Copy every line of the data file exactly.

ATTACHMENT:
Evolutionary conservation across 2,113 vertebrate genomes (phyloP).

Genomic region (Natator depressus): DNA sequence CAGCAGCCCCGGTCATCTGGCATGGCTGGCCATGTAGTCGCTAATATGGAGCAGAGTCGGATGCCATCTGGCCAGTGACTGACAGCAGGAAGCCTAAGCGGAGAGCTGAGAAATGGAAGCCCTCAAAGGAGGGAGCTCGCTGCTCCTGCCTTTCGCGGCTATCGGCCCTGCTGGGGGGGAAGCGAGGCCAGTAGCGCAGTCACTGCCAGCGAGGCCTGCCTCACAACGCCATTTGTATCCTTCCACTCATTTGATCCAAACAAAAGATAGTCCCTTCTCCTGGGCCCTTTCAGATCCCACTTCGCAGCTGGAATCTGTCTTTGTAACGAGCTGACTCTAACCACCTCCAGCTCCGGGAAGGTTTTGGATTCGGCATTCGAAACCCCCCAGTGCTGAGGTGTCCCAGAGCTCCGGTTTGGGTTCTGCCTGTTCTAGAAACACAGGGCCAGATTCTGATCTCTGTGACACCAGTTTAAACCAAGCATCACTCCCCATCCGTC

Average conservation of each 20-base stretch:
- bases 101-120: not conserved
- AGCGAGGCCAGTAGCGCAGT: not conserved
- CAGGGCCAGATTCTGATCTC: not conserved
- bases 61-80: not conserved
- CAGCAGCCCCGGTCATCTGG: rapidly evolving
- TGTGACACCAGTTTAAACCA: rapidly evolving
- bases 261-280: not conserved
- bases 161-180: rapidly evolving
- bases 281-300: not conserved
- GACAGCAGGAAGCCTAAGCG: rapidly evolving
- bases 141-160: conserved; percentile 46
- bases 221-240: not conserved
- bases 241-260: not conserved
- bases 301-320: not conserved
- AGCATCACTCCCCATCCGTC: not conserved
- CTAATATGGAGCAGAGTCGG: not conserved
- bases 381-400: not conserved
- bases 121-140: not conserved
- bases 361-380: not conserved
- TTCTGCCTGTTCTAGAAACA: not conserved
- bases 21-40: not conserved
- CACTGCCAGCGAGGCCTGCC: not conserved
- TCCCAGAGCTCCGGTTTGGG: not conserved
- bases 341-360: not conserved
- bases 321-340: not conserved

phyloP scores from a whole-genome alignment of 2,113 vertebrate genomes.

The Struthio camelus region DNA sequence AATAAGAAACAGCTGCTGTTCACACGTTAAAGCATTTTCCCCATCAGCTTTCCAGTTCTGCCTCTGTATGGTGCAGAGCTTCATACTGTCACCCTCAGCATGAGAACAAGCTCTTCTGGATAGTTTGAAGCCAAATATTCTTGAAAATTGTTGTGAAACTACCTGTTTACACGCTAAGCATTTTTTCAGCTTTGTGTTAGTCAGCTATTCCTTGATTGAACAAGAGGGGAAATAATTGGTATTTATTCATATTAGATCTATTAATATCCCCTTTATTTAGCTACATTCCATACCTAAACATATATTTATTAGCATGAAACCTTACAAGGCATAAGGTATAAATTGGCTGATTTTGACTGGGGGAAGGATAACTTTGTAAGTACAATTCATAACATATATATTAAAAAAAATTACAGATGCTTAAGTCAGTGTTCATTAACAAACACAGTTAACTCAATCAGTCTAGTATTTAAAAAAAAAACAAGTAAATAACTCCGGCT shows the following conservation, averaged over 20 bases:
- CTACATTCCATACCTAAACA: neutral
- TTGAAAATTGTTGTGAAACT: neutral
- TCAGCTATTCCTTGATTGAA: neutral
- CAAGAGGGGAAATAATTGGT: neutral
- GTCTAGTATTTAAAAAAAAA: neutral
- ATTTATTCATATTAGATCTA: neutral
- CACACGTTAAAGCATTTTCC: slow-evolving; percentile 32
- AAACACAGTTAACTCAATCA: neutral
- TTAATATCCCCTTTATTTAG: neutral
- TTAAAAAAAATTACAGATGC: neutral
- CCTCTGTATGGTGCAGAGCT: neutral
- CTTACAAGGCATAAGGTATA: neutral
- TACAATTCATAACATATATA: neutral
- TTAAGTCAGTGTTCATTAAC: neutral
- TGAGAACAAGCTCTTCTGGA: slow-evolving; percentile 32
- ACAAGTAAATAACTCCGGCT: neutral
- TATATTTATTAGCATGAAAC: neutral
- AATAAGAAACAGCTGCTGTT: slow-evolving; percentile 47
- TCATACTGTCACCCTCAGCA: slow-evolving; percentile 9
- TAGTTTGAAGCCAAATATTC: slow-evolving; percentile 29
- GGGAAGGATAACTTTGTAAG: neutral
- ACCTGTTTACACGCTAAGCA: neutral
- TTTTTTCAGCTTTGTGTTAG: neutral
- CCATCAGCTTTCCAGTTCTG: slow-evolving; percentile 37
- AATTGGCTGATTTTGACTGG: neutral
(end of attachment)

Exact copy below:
Evolutionary conservation across 2,113 vertebrate genomes (phyloP).

Genomic region (Natator depressus): DNA sequence CAGCAGCCCCGGTCATCTGGCATGGCTGGCCATGTAGTCGCTAATATGGAGCAGAGTCGGATGCCATCTGGCCAGTGACTGACAGCAGGAAGCCTAAGCGGAGAGCTGAGAAATGGAAGCCCTCAAAGGAGGGAGCTCGCTGCTCCTGCCTTTCGCGGCTATCGGCCCTGCTGGGGGGGAAGCGAGGCCAGTAGCGCAGTCACTGCCAGCGAGGCCTGCCTCACAACGCCATTTGTATCCTTCCACTCATTTGATCCAAACAAAAGATAGTCCCTTCTCCTGGGCCCTTTCAGATCCCACTTCGCAGCTGGAATCTGTCTTTGTAACGAGCTGACTCTAACCACCTCCAGCTCCGGGAAGGTTTTGGATTCGGCATTCGAAACCCCCCAGTGCTGAGGTGTCCCAGAGCTCCGGTTTGGGTTCTGCCTGTTCTAGAAACACAGGGCCAGATTCTGATCTCTGTGACACCAGTTTAAACCAAGCATCACTCCCCATCCGTC

Average conservation of each 20-base stretch:
- bases 101-120: not conserved
- AGCGAGGCCAGTAGCGCAGT: not conserved
- CAGGGCCAGATTCTGATCTC: not conserved
- bases 61-80: not conserved
- CAGCAGCCCCGGTCATCTGG: rapidly evolving
- TGTGACACCAGTTTAAACCA: rapidly evolving
- bases 261-280: not conserved
- bases 161-180: rapidly evolving
- bases 281-300: not conserved
- GACAGCAGGAAGCCTAAGCG: rapidly evolving
- bases 141-160: conserved; percentile 46
- bases 221-240: not conserved
- bases 241-260: not conserved
- bases 301-320: not conserved
- AGCATCACTCCCCATCCGTC: not conserved
- CTAATATGGAGCAGAGTCGG: not conserved
- bases 381-400: not conserved
- bases 121-140: not conserved
- bases 361-380: not conserved
- TTCTGCCTGTTCTAGAAACA: not conserved
- bases 21-40: not conserved
- CACTGCCAGCGAGGCCTGCC: not conserved
- TCCCAGAGCTCCGGTTTGGG: not conserved
- bases 341-360: not conserved
- bases 321-340: not conserved

phyloP scores from a whole-genome alignment of 2,113 vertebrate genomes.

The Struthio camelus region DNA sequence AATAAGAAACAGCTGCTGTTCACACGTTAAAGCATTTTCCCCATCAGCTTTCCAGTTCTGCCTCTGTATGGTGCAGAGCTTCATACTGTCACCCTCAGCATGAGAACAAGCTCTTCTGGATAGTTTGAAGCCAAATATTCTTGAAAATTGTTGTGAAACTACCTGTTTACACGCTAAGCATTTTTTCAGCTTTGTGTTAGTCAGCTATTCCTTGATTGAACAAGAGGGGAAATAATTGGTATTTATTCATATTAGATCTATTAATATCCCCTTTATTTAGCTACATTCCATACCTAAACATATATTTATTAGCATGAAACCTTACAAGGCATAAGGTATAAATTGGCTGATTTTGACTGGGGGAAGGATAACTTTGTAAGTACAATTCATAACATATATATTAAAAAAAATTACAGATGCTTAAGTCAGTGTTCATTAACAAACACAGTTAACTCAATCAGTCTAGTATTTAAAAAAAAAACAAGTAAATAACTCCGGCT shows the following conservation, averaged over 20 bases:
- CTACATTCCATACCTAAACA: neutral
- TTGAAAATTGTTGTGAAACT: neutral
- TCAGCTATTCCTTGATTGAA: neutral
- CAAGAGGGGAAATAATTGGT: neutral
- GTCTAGTATTTAAAAAAAAA: neutral
- ATTTATTCATATTAGATCTA: neutral
- CACACGTTAAAGCATTTTCC: slow-evolving; percentile 32
- AAACACAGTTAACTCAATCA: neutral
- TTAATATCCCCTTTATTTAG: neutral
- TTAAAAAAAATTACAGATGC: neutral
- CCTCTGTATGGTGCAGAGCT: neutral
- CTTACAAGGCATAAGGTATA: neutral
- TACAATTCATAACATATATA: neutral
- TTAAGTCAGTGTTCATTAAC: neutral
- TGAGAACAAGCTCTTCTGGA: slow-evolving; percentile 32
- ACAAGTAAATAACTCCGGCT: neutral
- TATATTTATTAGCATGAAAC: neutral
- AATAAGAAACAGCTGCTGTT: slow-evolving; percentile 47
- TCATACTGTCACCCTCAGCA: slow-evolving; percentile 9
- TAGTTTGAAGCCAAATATTC: slow-evolving; percentile 29
- GGGAAGGATAACTTTGTAAG: neutral
- ACCTGTTTACACGCTAAGCA: neutral
- TTTTTTCAGCTTTGTGTTAG: neutral
- CCATCAGCTTTCCAGTTCTG: slow-evolving; percentile 37
- AATTGGCTGATTTTGACTGG: neutral